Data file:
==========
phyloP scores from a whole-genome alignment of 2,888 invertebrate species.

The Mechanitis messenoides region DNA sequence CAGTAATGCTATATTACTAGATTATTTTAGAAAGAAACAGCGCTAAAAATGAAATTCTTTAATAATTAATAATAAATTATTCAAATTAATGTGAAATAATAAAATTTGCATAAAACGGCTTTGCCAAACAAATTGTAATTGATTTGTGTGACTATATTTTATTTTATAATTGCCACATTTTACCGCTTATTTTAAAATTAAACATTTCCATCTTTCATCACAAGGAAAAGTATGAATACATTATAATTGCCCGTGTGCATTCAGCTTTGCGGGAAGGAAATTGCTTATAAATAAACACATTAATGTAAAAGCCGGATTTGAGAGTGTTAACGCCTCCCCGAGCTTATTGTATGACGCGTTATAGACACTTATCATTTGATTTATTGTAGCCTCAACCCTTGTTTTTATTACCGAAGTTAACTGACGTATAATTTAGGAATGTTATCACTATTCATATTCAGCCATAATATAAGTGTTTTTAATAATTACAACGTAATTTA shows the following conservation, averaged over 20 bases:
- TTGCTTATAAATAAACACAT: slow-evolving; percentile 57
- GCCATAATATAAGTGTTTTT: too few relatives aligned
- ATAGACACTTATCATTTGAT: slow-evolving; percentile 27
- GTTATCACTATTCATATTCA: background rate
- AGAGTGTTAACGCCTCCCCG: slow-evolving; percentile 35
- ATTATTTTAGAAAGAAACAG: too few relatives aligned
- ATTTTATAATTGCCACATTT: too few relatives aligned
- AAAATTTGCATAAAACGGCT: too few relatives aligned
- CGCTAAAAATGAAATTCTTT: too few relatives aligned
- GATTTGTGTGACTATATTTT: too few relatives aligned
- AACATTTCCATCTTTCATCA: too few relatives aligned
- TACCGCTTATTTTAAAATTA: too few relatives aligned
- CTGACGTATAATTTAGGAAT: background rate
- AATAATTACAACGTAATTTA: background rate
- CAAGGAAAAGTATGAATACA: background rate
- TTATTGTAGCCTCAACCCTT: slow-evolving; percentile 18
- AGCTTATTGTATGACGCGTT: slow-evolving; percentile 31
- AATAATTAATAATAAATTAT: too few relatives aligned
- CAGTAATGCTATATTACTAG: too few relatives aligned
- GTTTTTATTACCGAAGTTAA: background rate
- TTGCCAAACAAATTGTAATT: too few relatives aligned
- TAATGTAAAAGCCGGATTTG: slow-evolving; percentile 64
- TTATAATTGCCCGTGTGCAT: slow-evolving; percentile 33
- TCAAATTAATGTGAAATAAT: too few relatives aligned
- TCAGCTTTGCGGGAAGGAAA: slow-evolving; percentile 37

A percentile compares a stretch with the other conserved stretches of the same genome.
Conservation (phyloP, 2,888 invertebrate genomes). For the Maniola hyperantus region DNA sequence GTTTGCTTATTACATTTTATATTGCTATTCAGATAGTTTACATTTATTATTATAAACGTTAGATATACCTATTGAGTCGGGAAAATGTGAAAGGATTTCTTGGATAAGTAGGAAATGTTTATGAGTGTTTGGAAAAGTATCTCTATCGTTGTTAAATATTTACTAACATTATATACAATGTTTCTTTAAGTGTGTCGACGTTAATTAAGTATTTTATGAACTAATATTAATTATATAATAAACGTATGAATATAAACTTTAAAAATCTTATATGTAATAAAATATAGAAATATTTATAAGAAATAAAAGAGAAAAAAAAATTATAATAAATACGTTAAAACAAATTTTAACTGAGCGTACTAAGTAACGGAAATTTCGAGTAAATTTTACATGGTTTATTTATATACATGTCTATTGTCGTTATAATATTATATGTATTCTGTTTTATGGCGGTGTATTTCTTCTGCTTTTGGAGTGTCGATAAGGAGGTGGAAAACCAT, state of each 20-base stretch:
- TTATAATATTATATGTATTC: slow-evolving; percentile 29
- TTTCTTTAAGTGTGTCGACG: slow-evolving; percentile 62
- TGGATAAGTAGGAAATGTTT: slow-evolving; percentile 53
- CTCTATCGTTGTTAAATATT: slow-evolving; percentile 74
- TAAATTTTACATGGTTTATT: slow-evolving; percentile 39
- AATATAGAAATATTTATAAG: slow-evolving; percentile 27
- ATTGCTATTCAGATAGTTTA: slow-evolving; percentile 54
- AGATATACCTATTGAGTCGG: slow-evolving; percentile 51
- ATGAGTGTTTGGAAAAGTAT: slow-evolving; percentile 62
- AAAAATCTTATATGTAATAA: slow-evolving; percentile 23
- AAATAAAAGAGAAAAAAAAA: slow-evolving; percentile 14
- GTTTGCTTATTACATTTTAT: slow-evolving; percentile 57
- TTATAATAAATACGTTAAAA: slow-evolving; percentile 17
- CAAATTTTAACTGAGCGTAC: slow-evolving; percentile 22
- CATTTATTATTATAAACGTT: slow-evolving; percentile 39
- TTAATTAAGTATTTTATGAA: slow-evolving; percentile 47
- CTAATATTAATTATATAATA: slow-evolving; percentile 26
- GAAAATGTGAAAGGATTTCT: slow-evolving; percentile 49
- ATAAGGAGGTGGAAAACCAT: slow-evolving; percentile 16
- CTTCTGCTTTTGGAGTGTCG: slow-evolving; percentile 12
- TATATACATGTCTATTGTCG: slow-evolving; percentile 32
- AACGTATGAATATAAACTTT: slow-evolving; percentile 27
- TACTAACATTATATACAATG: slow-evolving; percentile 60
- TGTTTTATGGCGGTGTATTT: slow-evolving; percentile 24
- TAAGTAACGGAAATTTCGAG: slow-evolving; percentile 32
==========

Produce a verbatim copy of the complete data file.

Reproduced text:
phyloP scores from a whole-genome alignment of 2,888 invertebrate species.

The Mechanitis messenoides region DNA sequence CAGTAATGCTATATTACTAGATTATTTTAGAAAGAAACAGCGCTAAAAATGAAATTCTTTAATAATTAATAATAAATTATTCAAATTAATGTGAAATAATAAAATTTGCATAAAACGGCTTTGCCAAACAAATTGTAATTGATTTGTGTGACTATATTTTATTTTATAATTGCCACATTTTACCGCTTATTTTAAAATTAAACATTTCCATCTTTCATCACAAGGAAAAGTATGAATACATTATAATTGCCCGTGTGCATTCAGCTTTGCGGGAAGGAAATTGCTTATAAATAAACACATTAATGTAAAAGCCGGATTTGAGAGTGTTAACGCCTCCCCGAGCTTATTGTATGACGCGTTATAGACACTTATCATTTGATTTATTGTAGCCTCAACCCTTGTTTTTATTACCGAAGTTAACTGACGTATAATTTAGGAATGTTATCACTATTCATATTCAGCCATAATATAAGTGTTTTTAATAATTACAACGTAATTTA shows the following conservation, averaged over 20 bases:
- TTGCTTATAAATAAACACAT: slow-evolving; percentile 57
- GCCATAATATAAGTGTTTTT: too few relatives aligned
- ATAGACACTTATCATTTGAT: slow-evolving; percentile 27
- GTTATCACTATTCATATTCA: background rate
- AGAGTGTTAACGCCTCCCCG: slow-evolving; percentile 35
- ATTATTTTAGAAAGAAACAG: too few relatives aligned
- ATTTTATAATTGCCACATTT: too few relatives aligned
- AAAATTTGCATAAAACGGCT: too few relatives aligned
- CGCTAAAAATGAAATTCTTT: too few relatives aligned
- GATTTGTGTGACTATATTTT: too few relatives aligned
- AACATTTCCATCTTTCATCA: too few relatives aligned
- TACCGCTTATTTTAAAATTA: too few relatives aligned
- CTGACGTATAATTTAGGAAT: background rate
- AATAATTACAACGTAATTTA: background rate
- CAAGGAAAAGTATGAATACA: background rate
- TTATTGTAGCCTCAACCCTT: slow-evolving; percentile 18
- AGCTTATTGTATGACGCGTT: slow-evolving; percentile 31
- AATAATTAATAATAAATTAT: too few relatives aligned
- CAGTAATGCTATATTACTAG: too few relatives aligned
- GTTTTTATTACCGAAGTTAA: background rate
- TTGCCAAACAAATTGTAATT: too few relatives aligned
- TAATGTAAAAGCCGGATTTG: slow-evolving; percentile 64
- TTATAATTGCCCGTGTGCAT: slow-evolving; percentile 33
- TCAAATTAATGTGAAATAAT: too few relatives aligned
- TCAGCTTTGCGGGAAGGAAA: slow-evolving; percentile 37

A percentile compares a stretch with the other conserved stretches of the same genome.
Conservation (phyloP, 2,888 invertebrate genomes). For the Maniola hyperantus region DNA sequence GTTTGCTTATTACATTTTATATTGCTATTCAGATAGTTTACATTTATTATTATAAACGTTAGATATACCTATTGAGTCGGGAAAATGTGAAAGGATTTCTTGGATAAGTAGGAAATGTTTATGAGTGTTTGGAAAAGTATCTCTATCGTTGTTAAATATTTACTAACATTATATACAATGTTTCTTTAAGTGTGTCGACGTTAATTAAGTATTTTATGAACTAATATTAATTATATAATAAACGTATGAATATAAACTTTAAAAATCTTATATGTAATAAAATATAGAAATATTTATAAGAAATAAAAGAGAAAAAAAAATTATAATAAATACGTTAAAACAAATTTTAACTGAGCGTACTAAGTAACGGAAATTTCGAGTAAATTTTACATGGTTTATTTATATACATGTCTATTGTCGTTATAATATTATATGTATTCTGTTTTATGGCGGTGTATTTCTTCTGCTTTTGGAGTGTCGATAAGGAGGTGGAAAACCAT, state of each 20-base stretch:
- TTATAATATTATATGTATTC: slow-evolving; percentile 29
- TTTCTTTAAGTGTGTCGACG: slow-evolving; percentile 62
- TGGATAAGTAGGAAATGTTT: slow-evolving; percentile 53
- CTCTATCGTTGTTAAATATT: slow-evolving; percentile 74
- TAAATTTTACATGGTTTATT: slow-evolving; percentile 39
- AATATAGAAATATTTATAAG: slow-evolving; percentile 27
- ATTGCTATTCAGATAGTTTA: slow-evolving; percentile 54
- AGATATACCTATTGAGTCGG: slow-evolving; percentile 51
- ATGAGTGTTTGGAAAAGTAT: slow-evolving; percentile 62
- AAAAATCTTATATGTAATAA: slow-evolving; percentile 23
- AAATAAAAGAGAAAAAAAAA: slow-evolving; percentile 14
- GTTTGCTTATTACATTTTAT: slow-evolving; percentile 57
- TTATAATAAATACGTTAAAA: slow-evolving; percentile 17
- CAAATTTTAACTGAGCGTAC: slow-evolving; percentile 22
- CATTTATTATTATAAACGTT: slow-evolving; percentile 39
- TTAATTAAGTATTTTATGAA: slow-evolving; percentile 47
- CTAATATTAATTATATAATA: slow-evolving; percentile 26
- GAAAATGTGAAAGGATTTCT: slow-evolving; percentile 49
- ATAAGGAGGTGGAAAACCAT: slow-evolving; percentile 16
- CTTCTGCTTTTGGAGTGTCG: slow-evolving; percentile 12
- TATATACATGTCTATTGTCG: slow-evolving; percentile 32
- AACGTATGAATATAAACTTT: slow-evolving; percentile 27
- TACTAACATTATATACAATG: slow-evolving; percentile 60
- TGTTTTATGGCGGTGTATTT: slow-evolving; percentile 24
- TAAGTAACGGAAATTTCGAG: slow-evolving; percentile 32